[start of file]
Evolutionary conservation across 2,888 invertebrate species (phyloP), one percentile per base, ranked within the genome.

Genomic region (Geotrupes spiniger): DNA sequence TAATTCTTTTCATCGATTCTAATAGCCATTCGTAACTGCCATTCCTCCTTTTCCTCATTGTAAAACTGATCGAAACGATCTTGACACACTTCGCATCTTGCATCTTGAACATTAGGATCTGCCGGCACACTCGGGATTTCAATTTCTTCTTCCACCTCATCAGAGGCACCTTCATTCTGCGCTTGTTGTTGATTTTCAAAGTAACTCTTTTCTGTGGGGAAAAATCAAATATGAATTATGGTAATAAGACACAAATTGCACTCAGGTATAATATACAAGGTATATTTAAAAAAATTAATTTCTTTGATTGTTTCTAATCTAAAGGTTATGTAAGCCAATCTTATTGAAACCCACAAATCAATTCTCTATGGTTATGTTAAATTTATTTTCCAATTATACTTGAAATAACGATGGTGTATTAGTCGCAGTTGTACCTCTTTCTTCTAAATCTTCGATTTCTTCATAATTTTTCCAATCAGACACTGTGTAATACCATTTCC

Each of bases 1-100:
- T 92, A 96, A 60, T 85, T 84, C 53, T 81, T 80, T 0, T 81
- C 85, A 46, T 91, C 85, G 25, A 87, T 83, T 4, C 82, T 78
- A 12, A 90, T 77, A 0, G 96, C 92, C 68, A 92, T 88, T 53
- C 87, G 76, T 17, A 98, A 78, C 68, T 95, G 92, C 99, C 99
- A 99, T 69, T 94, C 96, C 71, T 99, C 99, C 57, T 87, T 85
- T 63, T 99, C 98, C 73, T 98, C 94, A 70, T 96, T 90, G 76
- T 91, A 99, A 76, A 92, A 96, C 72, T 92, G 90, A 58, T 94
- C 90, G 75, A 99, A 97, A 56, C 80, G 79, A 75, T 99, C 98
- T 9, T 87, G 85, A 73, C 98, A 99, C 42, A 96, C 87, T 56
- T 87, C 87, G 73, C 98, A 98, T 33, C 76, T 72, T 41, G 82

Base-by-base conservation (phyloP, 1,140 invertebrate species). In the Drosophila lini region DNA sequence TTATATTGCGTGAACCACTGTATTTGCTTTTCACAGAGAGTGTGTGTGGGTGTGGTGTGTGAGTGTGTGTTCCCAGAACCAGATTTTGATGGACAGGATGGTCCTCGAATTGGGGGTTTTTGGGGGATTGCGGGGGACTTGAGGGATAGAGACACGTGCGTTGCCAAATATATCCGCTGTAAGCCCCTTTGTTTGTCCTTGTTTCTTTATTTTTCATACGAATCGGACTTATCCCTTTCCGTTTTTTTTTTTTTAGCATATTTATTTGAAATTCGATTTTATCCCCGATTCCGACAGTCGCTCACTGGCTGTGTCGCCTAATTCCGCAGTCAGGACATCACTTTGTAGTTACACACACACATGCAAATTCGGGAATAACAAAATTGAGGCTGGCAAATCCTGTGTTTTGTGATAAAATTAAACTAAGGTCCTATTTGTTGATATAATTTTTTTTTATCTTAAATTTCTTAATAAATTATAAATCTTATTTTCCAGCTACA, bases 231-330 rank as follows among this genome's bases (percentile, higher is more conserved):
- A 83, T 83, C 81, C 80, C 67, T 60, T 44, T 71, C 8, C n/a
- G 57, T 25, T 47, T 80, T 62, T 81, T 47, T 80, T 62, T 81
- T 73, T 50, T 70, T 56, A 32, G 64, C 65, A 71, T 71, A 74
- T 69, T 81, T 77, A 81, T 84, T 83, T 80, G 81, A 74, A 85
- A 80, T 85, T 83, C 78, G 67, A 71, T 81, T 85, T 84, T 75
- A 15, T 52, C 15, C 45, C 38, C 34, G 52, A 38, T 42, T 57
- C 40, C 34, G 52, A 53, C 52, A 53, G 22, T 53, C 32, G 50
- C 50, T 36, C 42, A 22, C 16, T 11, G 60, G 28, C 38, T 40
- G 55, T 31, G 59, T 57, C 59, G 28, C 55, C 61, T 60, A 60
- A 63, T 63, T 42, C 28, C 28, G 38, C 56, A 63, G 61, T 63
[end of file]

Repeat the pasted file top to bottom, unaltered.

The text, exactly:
Evolutionary conservation across 2,888 invertebrate species (phyloP), one percentile per base, ranked within the genome.

Genomic region (Geotrupes spiniger): DNA sequence TAATTCTTTTCATCGATTCTAATAGCCATTCGTAACTGCCATTCCTCCTTTTCCTCATTGTAAAACTGATCGAAACGATCTTGACACACTTCGCATCTTGCATCTTGAACATTAGGATCTGCCGGCACACTCGGGATTTCAATTTCTTCTTCCACCTCATCAGAGGCACCTTCATTCTGCGCTTGTTGTTGATTTTCAAAGTAACTCTTTTCTGTGGGGAAAAATCAAATATGAATTATGGTAATAAGACACAAATTGCACTCAGGTATAATATACAAGGTATATTTAAAAAAATTAATTTCTTTGATTGTTTCTAATCTAAAGGTTATGTAAGCCAATCTTATTGAAACCCACAAATCAATTCTCTATGGTTATGTTAAATTTATTTTCCAATTATACTTGAAATAACGATGGTGTATTAGTCGCAGTTGTACCTCTTTCTTCTAAATCTTCGATTTCTTCATAATTTTTCCAATCAGACACTGTGTAATACCATTTCC

Each of bases 1-100:
- T 92, A 96, A 60, T 85, T 84, C 53, T 81, T 80, T 0, T 81
- C 85, A 46, T 91, C 85, G 25, A 87, T 83, T 4, C 82, T 78
- A 12, A 90, T 77, A 0, G 96, C 92, C 68, A 92, T 88, T 53
- C 87, G 76, T 17, A 98, A 78, C 68, T 95, G 92, C 99, C 99
- A 99, T 69, T 94, C 96, C 71, T 99, C 99, C 57, T 87, T 85
- T 63, T 99, C 98, C 73, T 98, C 94, A 70, T 96, T 90, G 76
- T 91, A 99, A 76, A 92, A 96, C 72, T 92, G 90, A 58, T 94
- C 90, G 75, A 99, A 97, A 56, C 80, G 79, A 75, T 99, C 98
- T 9, T 87, G 85, A 73, C 98, A 99, C 42, A 96, C 87, T 56
- T 87, C 87, G 73, C 98, A 98, T 33, C 76, T 72, T 41, G 82

Base-by-base conservation (phyloP, 1,140 invertebrate species). In the Drosophila lini region DNA sequence TTATATTGCGTGAACCACTGTATTTGCTTTTCACAGAGAGTGTGTGTGGGTGTGGTGTGTGAGTGTGTGTTCCCAGAACCAGATTTTGATGGACAGGATGGTCCTCGAATTGGGGGTTTTTGGGGGATTGCGGGGGACTTGAGGGATAGAGACACGTGCGTTGCCAAATATATCCGCTGTAAGCCCCTTTGTTTGTCCTTGTTTCTTTATTTTTCATACGAATCGGACTTATCCCTTTCCGTTTTTTTTTTTTTAGCATATTTATTTGAAATTCGATTTTATCCCCGATTCCGACAGTCGCTCACTGGCTGTGTCGCCTAATTCCGCAGTCAGGACATCACTTTGTAGTTACACACACACATGCAAATTCGGGAATAACAAAATTGAGGCTGGCAAATCCTGTGTTTTGTGATAAAATTAAACTAAGGTCCTATTTGTTGATATAATTTTTTTTTATCTTAAATTTCTTAATAAATTATAAATCTTATTTTCCAGCTACA, bases 231-330 rank as follows among this genome's bases (percentile, higher is more conserved):
- A 83, T 83, C 81, C 80, C 67, T 60, T 44, T 71, C 8, C n/a
- G 57, T 25, T 47, T 80, T 62, T 81, T 47, T 80, T 62, T 81
- T 73, T 50, T 70, T 56, A 32, G 64, C 65, A 71, T 71, A 74
- T 69, T 81, T 77, A 81, T 84, T 83, T 80, G 81, A 74, A 85
- A 80, T 85, T 83, C 78, G 67, A 71, T 81, T 85, T 84, T 75
- A 15, T 52, C 15, C 45, C 38, C 34, G 52, A 38, T 42, T 57
- C 40, C 34, G 52, A 53, C 52, A 53, G 22, T 53, C 32, G 50
- C 50, T 36, C 42, A 22, C 16, T 11, G 60, G 28, C 38, T 40
- G 55, T 31, G 59, T 57, C 59, G 28, C 55, C 61, T 60, A 60
- A 63, T 63, T 42, C 28, C 28, G 38, C 56, A 63, G 61, T 63